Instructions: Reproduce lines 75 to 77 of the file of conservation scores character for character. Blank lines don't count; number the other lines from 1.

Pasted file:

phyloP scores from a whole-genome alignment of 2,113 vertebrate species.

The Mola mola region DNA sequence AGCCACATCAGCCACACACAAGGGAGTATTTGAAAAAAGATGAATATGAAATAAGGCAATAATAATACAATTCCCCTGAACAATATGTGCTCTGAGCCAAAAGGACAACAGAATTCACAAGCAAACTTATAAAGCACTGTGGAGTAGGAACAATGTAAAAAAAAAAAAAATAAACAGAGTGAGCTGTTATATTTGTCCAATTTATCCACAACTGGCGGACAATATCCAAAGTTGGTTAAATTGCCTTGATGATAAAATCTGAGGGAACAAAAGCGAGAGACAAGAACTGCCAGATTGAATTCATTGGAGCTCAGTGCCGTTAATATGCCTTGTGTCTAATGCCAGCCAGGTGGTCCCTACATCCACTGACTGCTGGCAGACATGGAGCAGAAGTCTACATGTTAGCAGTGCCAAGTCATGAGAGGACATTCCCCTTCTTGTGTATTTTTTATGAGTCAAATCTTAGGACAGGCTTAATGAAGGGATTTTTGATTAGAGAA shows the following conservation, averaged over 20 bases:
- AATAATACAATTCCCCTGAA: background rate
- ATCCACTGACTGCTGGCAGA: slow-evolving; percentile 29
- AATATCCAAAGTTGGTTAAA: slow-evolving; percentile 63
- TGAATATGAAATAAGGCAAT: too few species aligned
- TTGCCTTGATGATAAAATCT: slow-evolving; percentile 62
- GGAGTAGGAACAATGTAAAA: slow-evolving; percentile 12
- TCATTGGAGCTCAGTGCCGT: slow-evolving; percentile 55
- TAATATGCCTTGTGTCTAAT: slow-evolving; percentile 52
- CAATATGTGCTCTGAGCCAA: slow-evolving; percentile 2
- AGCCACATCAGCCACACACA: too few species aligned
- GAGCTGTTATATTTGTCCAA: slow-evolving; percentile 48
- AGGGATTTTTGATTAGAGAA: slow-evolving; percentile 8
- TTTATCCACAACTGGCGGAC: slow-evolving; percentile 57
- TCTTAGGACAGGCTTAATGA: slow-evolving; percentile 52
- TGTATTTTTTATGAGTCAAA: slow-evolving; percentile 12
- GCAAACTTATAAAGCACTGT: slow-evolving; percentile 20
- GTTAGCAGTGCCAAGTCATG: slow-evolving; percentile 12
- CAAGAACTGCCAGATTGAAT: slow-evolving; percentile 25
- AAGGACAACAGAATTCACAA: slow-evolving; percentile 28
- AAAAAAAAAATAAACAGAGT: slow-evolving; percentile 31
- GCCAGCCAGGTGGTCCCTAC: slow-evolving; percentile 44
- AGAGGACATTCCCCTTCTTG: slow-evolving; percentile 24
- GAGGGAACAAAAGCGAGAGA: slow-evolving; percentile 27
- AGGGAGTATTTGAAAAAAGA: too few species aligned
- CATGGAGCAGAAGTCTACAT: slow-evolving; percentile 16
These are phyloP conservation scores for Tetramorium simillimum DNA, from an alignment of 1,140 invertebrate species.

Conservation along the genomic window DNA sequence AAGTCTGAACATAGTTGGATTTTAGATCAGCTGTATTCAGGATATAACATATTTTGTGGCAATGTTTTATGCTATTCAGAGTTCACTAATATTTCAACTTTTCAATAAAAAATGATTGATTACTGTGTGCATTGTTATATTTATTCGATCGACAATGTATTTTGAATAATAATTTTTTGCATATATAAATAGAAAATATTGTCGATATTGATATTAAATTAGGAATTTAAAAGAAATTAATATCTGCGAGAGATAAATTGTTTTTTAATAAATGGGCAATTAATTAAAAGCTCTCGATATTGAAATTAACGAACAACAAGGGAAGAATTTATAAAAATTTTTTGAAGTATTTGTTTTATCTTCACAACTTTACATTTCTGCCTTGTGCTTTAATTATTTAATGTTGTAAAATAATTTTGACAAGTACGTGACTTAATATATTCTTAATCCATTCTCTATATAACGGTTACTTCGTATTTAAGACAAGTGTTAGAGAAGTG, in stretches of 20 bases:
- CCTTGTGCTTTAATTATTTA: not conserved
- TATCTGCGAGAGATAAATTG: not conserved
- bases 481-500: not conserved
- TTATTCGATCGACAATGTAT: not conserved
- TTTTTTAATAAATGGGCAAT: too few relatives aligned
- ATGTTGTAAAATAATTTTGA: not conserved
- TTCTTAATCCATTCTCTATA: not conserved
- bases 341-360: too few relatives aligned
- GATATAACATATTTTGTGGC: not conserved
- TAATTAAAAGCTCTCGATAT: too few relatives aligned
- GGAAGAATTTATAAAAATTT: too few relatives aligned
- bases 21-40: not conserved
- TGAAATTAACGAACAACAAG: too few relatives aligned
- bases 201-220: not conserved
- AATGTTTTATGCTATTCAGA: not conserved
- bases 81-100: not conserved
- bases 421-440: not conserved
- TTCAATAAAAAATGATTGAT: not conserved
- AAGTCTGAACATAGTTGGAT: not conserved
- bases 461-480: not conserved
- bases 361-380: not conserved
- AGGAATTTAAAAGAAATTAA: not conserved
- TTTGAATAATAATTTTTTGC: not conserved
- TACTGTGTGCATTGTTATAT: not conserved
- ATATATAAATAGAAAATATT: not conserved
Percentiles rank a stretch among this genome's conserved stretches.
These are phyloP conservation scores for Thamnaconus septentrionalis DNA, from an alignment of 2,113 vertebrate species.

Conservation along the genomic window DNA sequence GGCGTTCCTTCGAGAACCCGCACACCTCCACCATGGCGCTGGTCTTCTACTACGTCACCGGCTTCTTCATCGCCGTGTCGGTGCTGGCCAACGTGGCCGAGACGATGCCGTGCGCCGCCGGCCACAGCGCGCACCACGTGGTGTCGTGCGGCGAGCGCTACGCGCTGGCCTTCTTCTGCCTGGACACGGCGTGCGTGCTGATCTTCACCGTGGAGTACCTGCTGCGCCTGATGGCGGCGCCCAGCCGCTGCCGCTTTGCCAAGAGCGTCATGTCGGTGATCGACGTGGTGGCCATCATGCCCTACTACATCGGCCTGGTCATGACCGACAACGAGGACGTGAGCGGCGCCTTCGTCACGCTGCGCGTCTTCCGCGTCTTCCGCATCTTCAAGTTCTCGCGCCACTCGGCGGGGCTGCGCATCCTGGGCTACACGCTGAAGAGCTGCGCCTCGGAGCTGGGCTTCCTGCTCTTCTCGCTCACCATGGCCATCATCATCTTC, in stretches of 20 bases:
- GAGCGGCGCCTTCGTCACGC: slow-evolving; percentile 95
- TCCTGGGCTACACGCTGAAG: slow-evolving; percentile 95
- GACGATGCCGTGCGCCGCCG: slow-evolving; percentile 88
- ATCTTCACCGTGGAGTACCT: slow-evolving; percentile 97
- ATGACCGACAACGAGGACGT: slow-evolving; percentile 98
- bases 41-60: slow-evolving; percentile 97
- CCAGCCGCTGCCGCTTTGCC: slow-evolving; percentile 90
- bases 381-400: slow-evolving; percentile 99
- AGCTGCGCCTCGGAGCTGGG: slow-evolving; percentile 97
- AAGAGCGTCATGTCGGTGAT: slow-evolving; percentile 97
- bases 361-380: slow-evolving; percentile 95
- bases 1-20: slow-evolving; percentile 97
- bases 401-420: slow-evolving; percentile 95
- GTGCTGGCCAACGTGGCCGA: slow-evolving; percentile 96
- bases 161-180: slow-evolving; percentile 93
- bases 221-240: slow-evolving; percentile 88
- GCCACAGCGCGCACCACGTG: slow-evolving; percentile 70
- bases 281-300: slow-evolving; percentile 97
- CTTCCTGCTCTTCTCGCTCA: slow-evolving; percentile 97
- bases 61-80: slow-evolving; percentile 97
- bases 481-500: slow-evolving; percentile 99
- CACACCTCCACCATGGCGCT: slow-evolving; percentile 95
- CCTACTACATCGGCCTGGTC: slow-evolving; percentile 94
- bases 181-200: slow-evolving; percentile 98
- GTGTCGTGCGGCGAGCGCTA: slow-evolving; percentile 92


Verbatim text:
- bases 281-300: slow-evolving; percentile 97
- CTTCCTGCTCTTCTCGCTCA: slow-evolving; percentile 97
- bases 61-80: slow-evolving; percentile 97